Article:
It seemed obvious that comparative legal studies would become more important in a globalising world. Pressures to harmonise law across national boundaries were becoming more intense. But at the same time ‘local’ cultures – often reflecting particular traditions, values and allegiances – clearly sought to resist some of these harmonising pressures and called on law to express their distinctiveness. There seemed to be a dual movement focused on law: it must seek the efficiency of similarity produced through harmonisation but it must also appreciate cultural difference. As a consequence, ‘culture’ would have to become a very important focus of attention for legal scholars.

Sociology and anthropology had already developed many ideas about the nature of culture that deserved attention. However, when I came to examine carefully the ideas about ‘legal culture’ that were current in socio-legal studies I felt they lacked rigour. So an important part of my project, reflected in Law, Culture and Society, was to find a way of thinking about culture that could be conceptually defensible, consistent and systematic, and practically relevant for legal analysis as well as for social scientific inquiries about law.

A second main factor also shaped the book’s form. I had come to feel that the old agenda of socio-legal studies – to study the interaction between ‘law’ and ‘society’ – was becoming exhausted. Socio-legal scholars had tended to treat ‘society’ as referring to national societies and ‘law’ as the law of nation states. But social research showed that social and economic relationships were increasingly transnational and international, and law in practice was less and less confined to national law. Law, Culture and Society introduces and develops the idea of communal networks that can cross nation state boundaries, and it suggests that different kinds of communal relationship typically pose different legal problems and present different regulatory needs. Equally, the diversity of communal networks within national societies is a matter of great juristic relevance. So, the book tries to displace the old fixation with national societies as law’s sole concern in favour of a much more open view of communal networks – national, intra-national and transnational.

I had not been thinking of culture when I first wrote about communal networks. However, I came to think that culture could be best understood in terms of them. It could be seen as the bonds that allow these various networks to exist. So, the book’s approach was intended to suggest new agendas for social study of law. I used it to reconsider the possibilities for ‘transplanting’ law from one cultural environment to another, as well as the nature of authority in comparative law, and the multifaceted character of culture as a concern for law. More broadly, I claimed that the law-and-community approach could help to clarify one of the most basic foci of legal analysis – the idea of responsibility.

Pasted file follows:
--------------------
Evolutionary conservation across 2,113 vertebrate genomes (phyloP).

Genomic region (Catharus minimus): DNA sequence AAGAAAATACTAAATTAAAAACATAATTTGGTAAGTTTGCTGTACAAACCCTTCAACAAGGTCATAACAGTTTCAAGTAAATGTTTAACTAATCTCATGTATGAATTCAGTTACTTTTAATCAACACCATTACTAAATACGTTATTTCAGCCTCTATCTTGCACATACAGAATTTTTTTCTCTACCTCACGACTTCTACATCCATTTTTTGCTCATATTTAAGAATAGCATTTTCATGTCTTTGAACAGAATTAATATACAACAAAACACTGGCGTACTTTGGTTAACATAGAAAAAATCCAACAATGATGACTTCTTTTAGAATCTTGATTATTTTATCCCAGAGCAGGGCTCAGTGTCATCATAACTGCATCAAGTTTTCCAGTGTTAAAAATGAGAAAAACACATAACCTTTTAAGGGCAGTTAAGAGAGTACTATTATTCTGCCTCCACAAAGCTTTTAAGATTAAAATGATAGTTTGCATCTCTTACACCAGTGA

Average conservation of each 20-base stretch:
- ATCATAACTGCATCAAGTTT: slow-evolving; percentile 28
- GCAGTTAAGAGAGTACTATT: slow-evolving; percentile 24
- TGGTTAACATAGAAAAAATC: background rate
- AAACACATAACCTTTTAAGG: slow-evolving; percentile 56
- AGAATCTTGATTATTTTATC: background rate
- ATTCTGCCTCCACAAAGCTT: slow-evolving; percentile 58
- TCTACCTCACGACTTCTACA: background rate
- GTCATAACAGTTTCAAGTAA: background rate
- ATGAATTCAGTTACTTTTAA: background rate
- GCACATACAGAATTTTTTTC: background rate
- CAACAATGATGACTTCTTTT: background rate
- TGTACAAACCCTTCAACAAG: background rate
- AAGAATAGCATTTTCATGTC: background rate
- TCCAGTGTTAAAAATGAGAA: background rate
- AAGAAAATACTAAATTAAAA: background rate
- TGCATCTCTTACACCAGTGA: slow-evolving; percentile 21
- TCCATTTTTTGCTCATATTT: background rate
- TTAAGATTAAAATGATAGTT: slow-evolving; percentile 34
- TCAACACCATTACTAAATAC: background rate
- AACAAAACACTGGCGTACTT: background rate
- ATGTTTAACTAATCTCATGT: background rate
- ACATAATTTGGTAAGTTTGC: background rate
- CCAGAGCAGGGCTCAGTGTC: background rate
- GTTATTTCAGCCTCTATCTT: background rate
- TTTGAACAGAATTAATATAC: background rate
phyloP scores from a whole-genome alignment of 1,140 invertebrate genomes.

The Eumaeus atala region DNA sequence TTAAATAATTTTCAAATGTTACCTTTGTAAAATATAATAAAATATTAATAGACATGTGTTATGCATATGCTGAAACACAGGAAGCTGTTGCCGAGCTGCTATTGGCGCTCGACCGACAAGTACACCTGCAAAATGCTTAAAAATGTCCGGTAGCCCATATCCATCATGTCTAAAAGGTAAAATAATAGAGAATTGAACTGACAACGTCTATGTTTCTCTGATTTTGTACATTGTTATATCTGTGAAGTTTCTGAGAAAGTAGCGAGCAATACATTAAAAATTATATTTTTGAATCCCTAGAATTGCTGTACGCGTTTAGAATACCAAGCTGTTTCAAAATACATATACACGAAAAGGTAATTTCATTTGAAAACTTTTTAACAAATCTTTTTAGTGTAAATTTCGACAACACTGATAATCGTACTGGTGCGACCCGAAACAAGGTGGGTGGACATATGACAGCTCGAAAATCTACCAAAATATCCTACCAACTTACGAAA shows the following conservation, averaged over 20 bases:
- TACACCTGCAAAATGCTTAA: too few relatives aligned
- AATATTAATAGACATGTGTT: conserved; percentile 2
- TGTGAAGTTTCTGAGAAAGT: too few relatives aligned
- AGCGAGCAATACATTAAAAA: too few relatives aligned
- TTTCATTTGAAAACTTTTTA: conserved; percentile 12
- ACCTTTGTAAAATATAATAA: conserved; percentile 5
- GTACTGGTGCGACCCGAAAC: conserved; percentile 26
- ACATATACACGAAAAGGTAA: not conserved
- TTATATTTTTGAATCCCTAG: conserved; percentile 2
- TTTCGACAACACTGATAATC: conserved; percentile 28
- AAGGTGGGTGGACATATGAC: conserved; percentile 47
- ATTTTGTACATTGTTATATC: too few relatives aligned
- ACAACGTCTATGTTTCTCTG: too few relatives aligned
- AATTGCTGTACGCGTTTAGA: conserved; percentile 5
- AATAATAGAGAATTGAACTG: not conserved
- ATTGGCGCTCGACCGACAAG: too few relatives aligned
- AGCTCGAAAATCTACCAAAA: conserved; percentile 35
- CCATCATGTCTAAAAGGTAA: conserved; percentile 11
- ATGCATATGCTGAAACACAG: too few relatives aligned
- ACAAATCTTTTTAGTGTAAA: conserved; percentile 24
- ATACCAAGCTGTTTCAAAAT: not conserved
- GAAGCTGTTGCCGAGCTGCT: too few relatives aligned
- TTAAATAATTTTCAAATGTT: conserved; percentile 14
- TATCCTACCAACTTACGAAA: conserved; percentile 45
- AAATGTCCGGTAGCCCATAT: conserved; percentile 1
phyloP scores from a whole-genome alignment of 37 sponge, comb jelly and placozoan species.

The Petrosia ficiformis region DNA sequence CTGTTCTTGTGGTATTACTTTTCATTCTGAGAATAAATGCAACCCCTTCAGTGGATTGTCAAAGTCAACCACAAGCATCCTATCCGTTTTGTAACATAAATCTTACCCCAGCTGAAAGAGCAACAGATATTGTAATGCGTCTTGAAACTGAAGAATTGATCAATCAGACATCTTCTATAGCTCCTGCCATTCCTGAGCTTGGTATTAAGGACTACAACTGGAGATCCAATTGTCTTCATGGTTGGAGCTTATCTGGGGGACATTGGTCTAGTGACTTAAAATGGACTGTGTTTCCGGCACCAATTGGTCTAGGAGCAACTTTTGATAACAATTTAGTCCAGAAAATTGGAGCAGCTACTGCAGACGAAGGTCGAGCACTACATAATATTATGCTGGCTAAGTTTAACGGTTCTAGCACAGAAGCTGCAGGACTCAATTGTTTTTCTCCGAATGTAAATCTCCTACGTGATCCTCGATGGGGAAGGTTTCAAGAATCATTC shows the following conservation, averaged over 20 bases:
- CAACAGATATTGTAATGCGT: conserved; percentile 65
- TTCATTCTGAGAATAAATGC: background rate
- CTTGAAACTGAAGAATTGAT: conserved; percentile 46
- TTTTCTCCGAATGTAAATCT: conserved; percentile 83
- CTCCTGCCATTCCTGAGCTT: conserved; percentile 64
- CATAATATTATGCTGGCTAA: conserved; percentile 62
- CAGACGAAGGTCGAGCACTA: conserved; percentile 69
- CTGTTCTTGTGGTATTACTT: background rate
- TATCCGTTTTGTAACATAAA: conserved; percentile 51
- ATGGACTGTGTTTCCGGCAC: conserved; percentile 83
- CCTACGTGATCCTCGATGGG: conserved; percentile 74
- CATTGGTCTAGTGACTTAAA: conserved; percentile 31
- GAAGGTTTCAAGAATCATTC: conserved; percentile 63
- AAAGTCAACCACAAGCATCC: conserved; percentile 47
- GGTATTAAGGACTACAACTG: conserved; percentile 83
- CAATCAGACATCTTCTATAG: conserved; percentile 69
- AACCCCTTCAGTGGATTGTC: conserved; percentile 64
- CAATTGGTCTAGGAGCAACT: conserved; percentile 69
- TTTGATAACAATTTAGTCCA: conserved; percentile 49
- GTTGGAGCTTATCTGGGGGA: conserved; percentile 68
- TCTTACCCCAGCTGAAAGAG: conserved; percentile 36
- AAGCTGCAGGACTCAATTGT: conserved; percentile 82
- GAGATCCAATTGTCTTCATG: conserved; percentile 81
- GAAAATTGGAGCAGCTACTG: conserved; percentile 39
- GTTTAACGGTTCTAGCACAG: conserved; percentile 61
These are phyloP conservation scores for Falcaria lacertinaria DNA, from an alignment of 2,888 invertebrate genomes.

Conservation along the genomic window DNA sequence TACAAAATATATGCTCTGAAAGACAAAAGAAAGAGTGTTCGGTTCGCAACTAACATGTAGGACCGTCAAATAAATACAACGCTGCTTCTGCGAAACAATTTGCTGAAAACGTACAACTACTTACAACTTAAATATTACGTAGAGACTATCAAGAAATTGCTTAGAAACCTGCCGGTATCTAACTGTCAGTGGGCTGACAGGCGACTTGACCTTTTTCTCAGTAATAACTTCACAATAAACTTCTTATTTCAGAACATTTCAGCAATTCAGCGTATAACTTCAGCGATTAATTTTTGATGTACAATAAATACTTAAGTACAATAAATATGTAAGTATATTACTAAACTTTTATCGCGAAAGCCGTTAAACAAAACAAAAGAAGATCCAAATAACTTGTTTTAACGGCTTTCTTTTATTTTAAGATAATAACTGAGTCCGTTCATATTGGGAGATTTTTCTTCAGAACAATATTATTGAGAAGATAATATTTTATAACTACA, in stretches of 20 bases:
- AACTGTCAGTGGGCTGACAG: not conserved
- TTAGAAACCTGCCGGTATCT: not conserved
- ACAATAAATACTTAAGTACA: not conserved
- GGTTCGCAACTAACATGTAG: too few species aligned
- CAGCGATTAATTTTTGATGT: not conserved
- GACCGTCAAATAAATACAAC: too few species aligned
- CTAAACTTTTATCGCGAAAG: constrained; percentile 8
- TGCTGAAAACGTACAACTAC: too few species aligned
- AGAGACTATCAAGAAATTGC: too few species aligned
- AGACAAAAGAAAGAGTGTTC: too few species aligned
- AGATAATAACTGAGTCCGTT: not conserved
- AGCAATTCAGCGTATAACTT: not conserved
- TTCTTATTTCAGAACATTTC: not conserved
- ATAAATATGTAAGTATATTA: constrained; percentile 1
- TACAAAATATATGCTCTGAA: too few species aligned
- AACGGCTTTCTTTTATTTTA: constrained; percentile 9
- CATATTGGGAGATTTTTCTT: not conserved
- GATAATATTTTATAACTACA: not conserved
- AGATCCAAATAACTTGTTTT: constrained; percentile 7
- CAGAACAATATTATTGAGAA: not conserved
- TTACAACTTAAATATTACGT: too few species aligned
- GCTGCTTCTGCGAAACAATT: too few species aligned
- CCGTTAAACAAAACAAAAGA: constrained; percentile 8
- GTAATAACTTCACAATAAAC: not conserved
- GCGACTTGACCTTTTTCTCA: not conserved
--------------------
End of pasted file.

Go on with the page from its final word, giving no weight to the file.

Since the book appeared I have further developed its approach, which has also been used by other scholars working in diverse fields. Today we can at least see clearly that social studies of law are becoming ever more important and that their character is changing as law becomes more transnational and international, and as networks of socio-economic relations become ever more varied, diverse and intricate within and across national boundaries. Socio-legal researchers and socially-aware lawyers surely have plenty of work to do and I hope that Law, Culture and Society can still prove helpful.

Roger Cotterrell

June 22nd 2015


Examination Copies of this title are available on a 60 day trial basis for lecturers considering course adoption. To request a copy of a book, fill out the online inspection/examination form.

Violence Against Women – an ongoing problem

Posted by Claire Jarvis, Senior Commissioning Editor

On the 25th of June of this year the BBC reported that there had been a record number of prosecutions for violence against women and girls. The CPS report showed that there had been 107,000 prosecutions for rape, domestic violence and ‘honour’ crimes in the year to April 2015. This figure is an increase of 18% on the previous year.

These figures demonstrate the on-going issue on violence again women in all its forms. Here at Ashgate we are proud to have published a number of recent books on the subject written by some of the leading scholars, policy-makers and activists working in this area, all with the aim of eradicating this problem once and for all.